Top Five Phoenix Food Stories of the Week: Mardi Gras Edition
Every week, there's a cornucopia of Phoenix food news, features, and reviews to report here at Chow Bella. If you're like most people, you probably just don't have the time to get to all of it. It's kind of like those burgers at Old Town Whiskey; it just won't all fit in your mouth ... or in this case, your day. So, here's a recap of some of the top stories from the week that you may have missed.
We're usually looking for a reason to convince our more responsible friends to go out drinking on a Tuesday night, which is why Fat Tuesday is one of our favorite days of the year. As much as we wish we could pack our bags and hit Bourbon Street for authentic eats and Hurricanes, we'll be celebrating in the Valley of the Sun, which -- thankfully -- does not mean we have to sacrifice all of the Southern flair and fare we're craving.
Carnival may already be in its second week, but Mardi Gras fans in the Valley still have time to score one of the event's most popular traditions before Fat Tuesday, February 12: King Cake.
Akin to coffee cake, the ring-shaped creation is popular for its sugar toppings in the traditional Mardi Gras colors of purple, green and gold as well as the tiny baby (usually plastic) placed inside the baked and braided Danish dough. Got the slice of cake with the baby? Congratulations, you get to hold the next King Cake party.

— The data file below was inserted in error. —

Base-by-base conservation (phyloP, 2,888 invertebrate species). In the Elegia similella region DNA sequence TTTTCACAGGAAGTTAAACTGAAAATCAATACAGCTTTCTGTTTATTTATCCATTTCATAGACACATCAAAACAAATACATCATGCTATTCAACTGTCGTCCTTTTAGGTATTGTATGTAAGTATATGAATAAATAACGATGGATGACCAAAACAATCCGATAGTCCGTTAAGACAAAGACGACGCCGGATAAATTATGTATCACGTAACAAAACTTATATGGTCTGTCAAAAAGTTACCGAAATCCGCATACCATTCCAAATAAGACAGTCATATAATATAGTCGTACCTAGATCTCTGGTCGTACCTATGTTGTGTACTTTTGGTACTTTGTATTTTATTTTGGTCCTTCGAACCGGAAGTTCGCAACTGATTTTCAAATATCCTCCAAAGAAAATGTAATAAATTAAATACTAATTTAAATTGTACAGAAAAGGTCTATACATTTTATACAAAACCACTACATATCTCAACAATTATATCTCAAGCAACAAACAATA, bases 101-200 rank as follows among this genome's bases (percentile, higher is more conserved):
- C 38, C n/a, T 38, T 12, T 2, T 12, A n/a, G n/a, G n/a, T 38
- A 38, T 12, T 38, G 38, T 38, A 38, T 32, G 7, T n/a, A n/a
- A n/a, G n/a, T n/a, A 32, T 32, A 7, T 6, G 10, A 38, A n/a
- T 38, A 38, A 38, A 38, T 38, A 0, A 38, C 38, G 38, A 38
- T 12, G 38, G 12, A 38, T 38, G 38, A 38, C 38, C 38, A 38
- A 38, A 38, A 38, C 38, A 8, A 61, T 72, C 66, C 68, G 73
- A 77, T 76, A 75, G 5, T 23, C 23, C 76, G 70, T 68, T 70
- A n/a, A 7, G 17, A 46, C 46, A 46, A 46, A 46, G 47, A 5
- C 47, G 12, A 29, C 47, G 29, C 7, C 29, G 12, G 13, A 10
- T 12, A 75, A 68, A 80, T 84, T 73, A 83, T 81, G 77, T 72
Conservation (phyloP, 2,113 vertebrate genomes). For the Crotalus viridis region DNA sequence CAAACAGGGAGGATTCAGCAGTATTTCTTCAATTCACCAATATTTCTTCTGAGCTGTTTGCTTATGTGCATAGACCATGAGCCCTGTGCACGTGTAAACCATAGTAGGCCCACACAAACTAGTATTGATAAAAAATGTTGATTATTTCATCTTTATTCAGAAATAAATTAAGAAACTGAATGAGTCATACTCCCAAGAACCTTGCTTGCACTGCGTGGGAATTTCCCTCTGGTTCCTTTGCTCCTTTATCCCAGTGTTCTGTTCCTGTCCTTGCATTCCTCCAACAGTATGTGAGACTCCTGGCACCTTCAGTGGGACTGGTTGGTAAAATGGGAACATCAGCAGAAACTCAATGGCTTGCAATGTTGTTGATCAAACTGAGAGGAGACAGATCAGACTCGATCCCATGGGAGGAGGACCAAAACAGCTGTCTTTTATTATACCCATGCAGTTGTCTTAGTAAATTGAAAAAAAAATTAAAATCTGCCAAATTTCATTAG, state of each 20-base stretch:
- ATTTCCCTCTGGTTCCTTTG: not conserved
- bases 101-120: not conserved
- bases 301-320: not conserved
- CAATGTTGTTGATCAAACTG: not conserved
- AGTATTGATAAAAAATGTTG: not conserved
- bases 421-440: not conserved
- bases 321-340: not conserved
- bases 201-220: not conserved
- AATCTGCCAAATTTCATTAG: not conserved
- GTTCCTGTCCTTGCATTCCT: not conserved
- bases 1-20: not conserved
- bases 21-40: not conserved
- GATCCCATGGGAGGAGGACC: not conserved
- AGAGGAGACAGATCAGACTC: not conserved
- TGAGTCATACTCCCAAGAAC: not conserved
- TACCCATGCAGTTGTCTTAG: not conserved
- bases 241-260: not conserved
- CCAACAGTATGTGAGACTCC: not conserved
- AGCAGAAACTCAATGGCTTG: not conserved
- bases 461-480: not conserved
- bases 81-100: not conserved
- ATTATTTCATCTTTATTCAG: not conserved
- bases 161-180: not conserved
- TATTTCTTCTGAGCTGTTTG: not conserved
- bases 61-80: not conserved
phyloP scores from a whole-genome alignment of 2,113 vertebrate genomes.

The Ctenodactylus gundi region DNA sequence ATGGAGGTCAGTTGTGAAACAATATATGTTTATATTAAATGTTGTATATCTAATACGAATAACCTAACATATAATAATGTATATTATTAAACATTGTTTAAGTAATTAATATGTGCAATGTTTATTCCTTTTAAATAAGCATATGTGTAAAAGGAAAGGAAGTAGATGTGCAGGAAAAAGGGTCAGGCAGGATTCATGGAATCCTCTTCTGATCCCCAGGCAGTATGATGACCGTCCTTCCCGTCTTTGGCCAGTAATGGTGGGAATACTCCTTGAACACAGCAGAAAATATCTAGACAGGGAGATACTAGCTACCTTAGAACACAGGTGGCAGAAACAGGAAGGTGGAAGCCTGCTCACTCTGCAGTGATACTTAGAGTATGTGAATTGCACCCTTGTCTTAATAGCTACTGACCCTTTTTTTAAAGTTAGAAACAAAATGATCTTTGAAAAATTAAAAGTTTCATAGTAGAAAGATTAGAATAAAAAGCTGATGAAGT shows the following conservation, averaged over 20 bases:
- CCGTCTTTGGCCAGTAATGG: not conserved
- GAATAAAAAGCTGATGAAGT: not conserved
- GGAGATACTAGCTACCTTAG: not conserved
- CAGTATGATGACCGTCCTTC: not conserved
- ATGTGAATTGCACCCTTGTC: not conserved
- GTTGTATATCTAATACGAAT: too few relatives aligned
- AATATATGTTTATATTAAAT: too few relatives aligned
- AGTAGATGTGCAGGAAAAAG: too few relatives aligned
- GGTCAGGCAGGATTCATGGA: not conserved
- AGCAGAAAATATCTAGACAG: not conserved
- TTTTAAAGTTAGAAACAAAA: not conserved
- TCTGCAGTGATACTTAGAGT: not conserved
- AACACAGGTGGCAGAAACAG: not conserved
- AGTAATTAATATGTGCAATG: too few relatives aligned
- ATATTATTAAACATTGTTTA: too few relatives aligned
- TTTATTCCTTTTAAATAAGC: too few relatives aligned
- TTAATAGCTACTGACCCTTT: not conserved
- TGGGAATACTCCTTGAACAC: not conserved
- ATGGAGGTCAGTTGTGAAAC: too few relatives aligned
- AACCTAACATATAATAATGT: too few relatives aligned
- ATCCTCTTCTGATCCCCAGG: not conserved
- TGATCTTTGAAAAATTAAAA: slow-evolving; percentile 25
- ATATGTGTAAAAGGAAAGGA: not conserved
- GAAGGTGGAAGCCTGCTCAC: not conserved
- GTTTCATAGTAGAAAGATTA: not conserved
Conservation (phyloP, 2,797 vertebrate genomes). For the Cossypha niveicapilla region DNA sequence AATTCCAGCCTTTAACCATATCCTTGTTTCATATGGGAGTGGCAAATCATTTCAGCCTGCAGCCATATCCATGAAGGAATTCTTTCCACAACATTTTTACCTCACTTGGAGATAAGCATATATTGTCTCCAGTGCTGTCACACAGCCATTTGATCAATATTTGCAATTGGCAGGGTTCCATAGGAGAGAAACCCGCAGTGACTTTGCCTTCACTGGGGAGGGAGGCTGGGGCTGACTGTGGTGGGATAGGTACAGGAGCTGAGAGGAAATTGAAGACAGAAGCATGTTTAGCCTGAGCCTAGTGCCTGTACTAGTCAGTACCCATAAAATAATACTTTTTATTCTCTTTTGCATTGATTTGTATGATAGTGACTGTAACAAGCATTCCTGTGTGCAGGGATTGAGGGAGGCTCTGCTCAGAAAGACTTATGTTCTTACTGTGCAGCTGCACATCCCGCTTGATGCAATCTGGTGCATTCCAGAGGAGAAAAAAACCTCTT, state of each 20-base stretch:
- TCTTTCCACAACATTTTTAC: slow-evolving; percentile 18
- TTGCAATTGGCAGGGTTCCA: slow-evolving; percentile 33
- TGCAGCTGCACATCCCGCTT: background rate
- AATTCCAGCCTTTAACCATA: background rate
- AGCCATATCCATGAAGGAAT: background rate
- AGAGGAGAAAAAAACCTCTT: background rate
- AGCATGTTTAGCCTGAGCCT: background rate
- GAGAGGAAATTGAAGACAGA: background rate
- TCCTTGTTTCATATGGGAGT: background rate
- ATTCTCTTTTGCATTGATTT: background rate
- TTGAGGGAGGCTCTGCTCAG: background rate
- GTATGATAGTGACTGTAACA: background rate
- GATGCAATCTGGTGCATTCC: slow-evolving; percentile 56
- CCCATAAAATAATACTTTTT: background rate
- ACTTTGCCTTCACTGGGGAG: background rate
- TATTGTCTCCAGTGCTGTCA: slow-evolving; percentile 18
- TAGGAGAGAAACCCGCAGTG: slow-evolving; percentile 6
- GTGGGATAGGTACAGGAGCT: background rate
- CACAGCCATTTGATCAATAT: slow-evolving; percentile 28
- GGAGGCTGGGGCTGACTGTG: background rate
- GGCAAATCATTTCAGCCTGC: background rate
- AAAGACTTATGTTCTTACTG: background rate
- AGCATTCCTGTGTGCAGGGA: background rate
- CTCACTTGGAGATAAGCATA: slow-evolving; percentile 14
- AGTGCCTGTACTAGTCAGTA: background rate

Recently, we featured Barb's Bakery as a spot to kick-off Carnival with a King Cake. Here are six more place to get your Mardi Gras cakes.
Mardi Gras is coming up quick. The fuel of Fat Tuesday's debauchery is, of course, freely flowing alcohol. (Yes, and beads, but this is a booze column.) While it's fun to slam down Hurricanes, Hand Grenades, and other massive sugar bombs, the next day's hangover will not be fun. Besides, New Orleans is a legendary drinking town. Some of the world's finest cocktails were created there.
The Sazerac is believed to be the first cocktail invented in the United States, dating back to before the Civil War. Until this point, a cocktail was simply a beverage including spirits, sugar, water, and bitters. You'll probably recognize that basic recipe as the basis for the Old-Fashioned, and you would be correct. The Sazerac is a cousin of the Old-Fashioned, only more specific with its ingredients and preparation.
--JK GrenceNext Page
Get the Food & Drink Newsletter
Our weekly guide to Phoenix dining includes food news and reviews, as well as dining events and interviews with chefs and restaurant owners.